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|Originally Published: Sunday, 19 September 1999||Author: Rob Thomas|
|Published to: Headline News/Community||Page: 1/1 - [Printable]|
Microsoft to destroy UNIX educational market
Microsoft pressures colleges and universities to replace their UNIX-based networks exclusively with NT.
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Microsoft is prepared to offer universities and colleges lower-priced licenses on their Windows NT operating system, as long as the institutions run Microsoft's software exclusively. Recognizing the need for freedom of choice, Microsoft is not establishing this restriction on client workstations, only servers.
By accepting this offer, universities such as California State, who is meeting with Microsoft concerning this initiative, could be weeding out the tremendous UNIX and Linux support from their campuses, thereby restricting development of Free Software.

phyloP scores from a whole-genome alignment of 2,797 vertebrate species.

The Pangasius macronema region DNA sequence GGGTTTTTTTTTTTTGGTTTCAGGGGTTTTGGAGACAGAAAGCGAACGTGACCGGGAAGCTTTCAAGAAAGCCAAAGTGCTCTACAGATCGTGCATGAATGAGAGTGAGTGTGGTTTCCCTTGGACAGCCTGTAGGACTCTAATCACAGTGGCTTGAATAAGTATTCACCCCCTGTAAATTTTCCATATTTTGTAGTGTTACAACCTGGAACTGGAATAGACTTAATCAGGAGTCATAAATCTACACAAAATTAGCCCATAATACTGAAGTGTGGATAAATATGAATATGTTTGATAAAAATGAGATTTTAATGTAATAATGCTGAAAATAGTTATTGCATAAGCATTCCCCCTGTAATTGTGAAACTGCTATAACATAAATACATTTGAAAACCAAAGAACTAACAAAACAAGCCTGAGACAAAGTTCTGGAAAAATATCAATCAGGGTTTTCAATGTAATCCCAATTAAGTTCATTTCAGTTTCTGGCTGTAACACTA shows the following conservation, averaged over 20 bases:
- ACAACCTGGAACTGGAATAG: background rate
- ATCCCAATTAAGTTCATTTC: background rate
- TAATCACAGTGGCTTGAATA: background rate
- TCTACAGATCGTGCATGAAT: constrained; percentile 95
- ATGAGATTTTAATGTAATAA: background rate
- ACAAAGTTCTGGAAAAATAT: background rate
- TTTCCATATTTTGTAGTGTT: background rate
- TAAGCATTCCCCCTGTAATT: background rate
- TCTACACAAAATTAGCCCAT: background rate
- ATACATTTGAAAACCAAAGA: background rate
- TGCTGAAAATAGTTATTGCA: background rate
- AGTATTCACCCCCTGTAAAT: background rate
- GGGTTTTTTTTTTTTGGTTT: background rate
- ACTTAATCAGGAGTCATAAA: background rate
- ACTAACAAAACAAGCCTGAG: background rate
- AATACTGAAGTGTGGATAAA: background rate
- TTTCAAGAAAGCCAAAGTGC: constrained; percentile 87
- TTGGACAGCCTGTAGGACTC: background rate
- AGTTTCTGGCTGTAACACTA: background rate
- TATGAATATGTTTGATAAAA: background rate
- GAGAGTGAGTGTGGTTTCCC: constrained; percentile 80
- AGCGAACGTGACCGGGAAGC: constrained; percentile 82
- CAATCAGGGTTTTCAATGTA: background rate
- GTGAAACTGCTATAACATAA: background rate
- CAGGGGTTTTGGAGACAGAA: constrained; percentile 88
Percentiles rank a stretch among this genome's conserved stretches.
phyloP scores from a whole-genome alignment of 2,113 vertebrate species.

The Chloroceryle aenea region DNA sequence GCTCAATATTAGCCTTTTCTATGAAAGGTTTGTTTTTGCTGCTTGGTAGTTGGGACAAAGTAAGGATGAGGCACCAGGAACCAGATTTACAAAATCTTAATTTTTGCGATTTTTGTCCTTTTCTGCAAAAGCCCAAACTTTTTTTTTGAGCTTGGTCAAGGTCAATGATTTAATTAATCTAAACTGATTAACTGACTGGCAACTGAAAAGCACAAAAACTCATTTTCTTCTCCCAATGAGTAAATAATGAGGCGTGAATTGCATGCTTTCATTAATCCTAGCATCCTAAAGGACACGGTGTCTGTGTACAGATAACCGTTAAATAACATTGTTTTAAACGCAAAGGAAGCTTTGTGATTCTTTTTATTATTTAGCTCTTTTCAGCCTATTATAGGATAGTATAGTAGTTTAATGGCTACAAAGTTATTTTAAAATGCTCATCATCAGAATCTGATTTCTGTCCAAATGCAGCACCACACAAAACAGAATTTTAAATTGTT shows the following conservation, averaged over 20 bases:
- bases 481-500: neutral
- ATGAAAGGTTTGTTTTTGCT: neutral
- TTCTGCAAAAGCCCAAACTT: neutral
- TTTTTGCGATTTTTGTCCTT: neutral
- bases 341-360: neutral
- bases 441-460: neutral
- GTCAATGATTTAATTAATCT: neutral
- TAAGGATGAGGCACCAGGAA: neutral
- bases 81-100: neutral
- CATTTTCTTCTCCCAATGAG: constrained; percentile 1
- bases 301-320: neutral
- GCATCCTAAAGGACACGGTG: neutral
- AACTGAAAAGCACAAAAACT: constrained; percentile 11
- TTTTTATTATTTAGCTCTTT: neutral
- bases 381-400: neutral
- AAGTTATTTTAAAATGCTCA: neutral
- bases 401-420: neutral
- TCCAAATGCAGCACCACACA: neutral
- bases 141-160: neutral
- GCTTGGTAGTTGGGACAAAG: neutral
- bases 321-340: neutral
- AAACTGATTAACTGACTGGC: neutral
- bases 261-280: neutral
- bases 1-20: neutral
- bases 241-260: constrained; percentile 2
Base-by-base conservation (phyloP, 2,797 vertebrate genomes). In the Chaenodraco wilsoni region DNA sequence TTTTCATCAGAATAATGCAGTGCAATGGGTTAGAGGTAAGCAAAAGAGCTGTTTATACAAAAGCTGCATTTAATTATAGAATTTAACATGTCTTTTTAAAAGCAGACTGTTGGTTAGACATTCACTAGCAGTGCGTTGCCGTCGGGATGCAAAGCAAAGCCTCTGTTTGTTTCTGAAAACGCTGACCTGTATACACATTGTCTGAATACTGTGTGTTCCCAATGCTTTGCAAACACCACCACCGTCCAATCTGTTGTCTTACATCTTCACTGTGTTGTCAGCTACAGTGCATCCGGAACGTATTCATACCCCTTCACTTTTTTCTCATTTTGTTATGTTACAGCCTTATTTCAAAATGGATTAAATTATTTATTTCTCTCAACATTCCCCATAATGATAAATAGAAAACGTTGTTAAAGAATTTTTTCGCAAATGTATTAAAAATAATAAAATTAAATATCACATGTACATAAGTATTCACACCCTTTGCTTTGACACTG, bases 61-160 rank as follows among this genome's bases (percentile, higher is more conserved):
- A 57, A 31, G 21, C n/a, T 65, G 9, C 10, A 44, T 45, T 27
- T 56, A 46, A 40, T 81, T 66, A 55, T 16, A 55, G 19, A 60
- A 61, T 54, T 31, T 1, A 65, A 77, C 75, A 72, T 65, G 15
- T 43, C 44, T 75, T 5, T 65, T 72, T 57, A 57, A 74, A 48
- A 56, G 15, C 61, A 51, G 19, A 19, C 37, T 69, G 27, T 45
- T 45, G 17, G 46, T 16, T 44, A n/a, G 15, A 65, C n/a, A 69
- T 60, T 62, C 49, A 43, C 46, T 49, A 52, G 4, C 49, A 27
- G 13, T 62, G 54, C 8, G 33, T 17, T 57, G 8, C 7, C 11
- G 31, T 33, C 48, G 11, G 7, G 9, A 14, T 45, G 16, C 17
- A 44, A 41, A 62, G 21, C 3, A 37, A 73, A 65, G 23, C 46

Universities rumored to be a part of this project include California State, Yale, and Indiana State. Some institutions, such as the University of San Jose, opted to stay with their current systems and disapproved of Microsoft's proposal.
Historically, educational campuses have been the birthplace of many different breeds of UNIX, including Linux and the different BSD variants. Bell Labs even licensed UNIX to universities when the original OS was first developed.
By extending its monopoly to a market which has been primarily UNIX-based for many decades, Microsoft is taking an aggressive stance toward the ominous threat of Open Source Software.
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